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Hoffmann, R. A wiki for the life sciences where authorship matters. Nature Genetics (2008)

Identification of lysine 74 in the pyruvate binding site of alanine dehydrogenase from Bacillus subtilis. Chemical modification with 2,4,6-trinitrobenzenesulfonic acid, n-succinimidyl 3-(2-pyridyldithio)propionate, and 5'-(p-(fluorosulfonyl)benzoyl)adenosine.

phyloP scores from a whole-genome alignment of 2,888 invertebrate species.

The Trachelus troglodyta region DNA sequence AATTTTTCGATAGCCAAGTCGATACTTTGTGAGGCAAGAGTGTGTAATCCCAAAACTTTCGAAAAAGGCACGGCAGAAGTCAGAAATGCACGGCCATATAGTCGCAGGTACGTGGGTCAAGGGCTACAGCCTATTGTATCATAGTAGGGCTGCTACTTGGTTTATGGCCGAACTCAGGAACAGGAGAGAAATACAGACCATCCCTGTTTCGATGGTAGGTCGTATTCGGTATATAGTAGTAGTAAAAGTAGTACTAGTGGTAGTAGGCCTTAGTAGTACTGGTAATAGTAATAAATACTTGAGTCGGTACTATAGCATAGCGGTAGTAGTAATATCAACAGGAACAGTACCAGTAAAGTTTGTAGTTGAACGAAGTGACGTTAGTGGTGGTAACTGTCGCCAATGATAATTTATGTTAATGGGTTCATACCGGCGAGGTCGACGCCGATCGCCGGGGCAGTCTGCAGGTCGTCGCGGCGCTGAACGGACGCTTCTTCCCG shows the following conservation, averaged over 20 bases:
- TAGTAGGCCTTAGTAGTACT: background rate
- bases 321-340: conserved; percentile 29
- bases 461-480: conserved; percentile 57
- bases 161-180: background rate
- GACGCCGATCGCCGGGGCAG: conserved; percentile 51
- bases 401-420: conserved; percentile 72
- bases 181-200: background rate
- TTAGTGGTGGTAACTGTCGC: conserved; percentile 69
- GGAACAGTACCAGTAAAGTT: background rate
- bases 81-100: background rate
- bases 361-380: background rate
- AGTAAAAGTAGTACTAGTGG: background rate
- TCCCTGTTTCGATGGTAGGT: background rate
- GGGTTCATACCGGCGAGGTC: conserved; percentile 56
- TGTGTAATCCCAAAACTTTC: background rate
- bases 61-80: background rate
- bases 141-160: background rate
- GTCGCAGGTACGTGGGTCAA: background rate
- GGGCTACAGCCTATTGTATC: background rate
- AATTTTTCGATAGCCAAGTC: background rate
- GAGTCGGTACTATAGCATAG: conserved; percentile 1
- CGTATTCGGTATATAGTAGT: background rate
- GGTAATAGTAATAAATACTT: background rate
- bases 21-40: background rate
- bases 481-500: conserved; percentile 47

L-Alanine dehydrogenase from Bacillus subtilis was inactivated with two different lysine-directed chemical reagents, i.e. 2,4, 6-trinitrobenzenesulfonic acid and N-succinimidyl 3-(2-pyridyldithio)propionate. In both cases, the inactivation followed pseudo first-order kinetics, with a 1:1 stoichiometric ratio between the reagent and the enzyme subunits. Partial protection of the active site from inactivation could be obtained by each of the substrates, NADH or pyruvate, but complete protection could only be achieved in the presence of the ternary complex E.NADH. pyruvate. The nucleotide analogue of NADH, 5'-(p-(fluorosulfonyl)benzoyl)adenosine was also used for affinity labeling of the enzyme active site. Differential peptide mapping, performed both in the presence and in the absence of the substrates, followed by reversed phase high performance liquid chromatography separation, diode-array analysis, mass spectrometry, and N-terminal sequencing of the resulting peptides, allowed the identification of lysine 74 in the active site of the enzyme. This residue, which is conserved among all L-alanine dehydrogenases, is most likely the residue previously postulated to be necessary for the binding of pyruvate in the active site. Surprisingly, this residue and the surrounding conserved residues are not found in amino acid dehydrogenases like glutamate, leucine, phenylalanine, or valine dehydrogenases, suggesting that A-stereospecific amino acid dehydrogenases such as L-alanine dehydrogenase could have evolved apart from the B-stereospecific amino acid dehydrogenases.[1]


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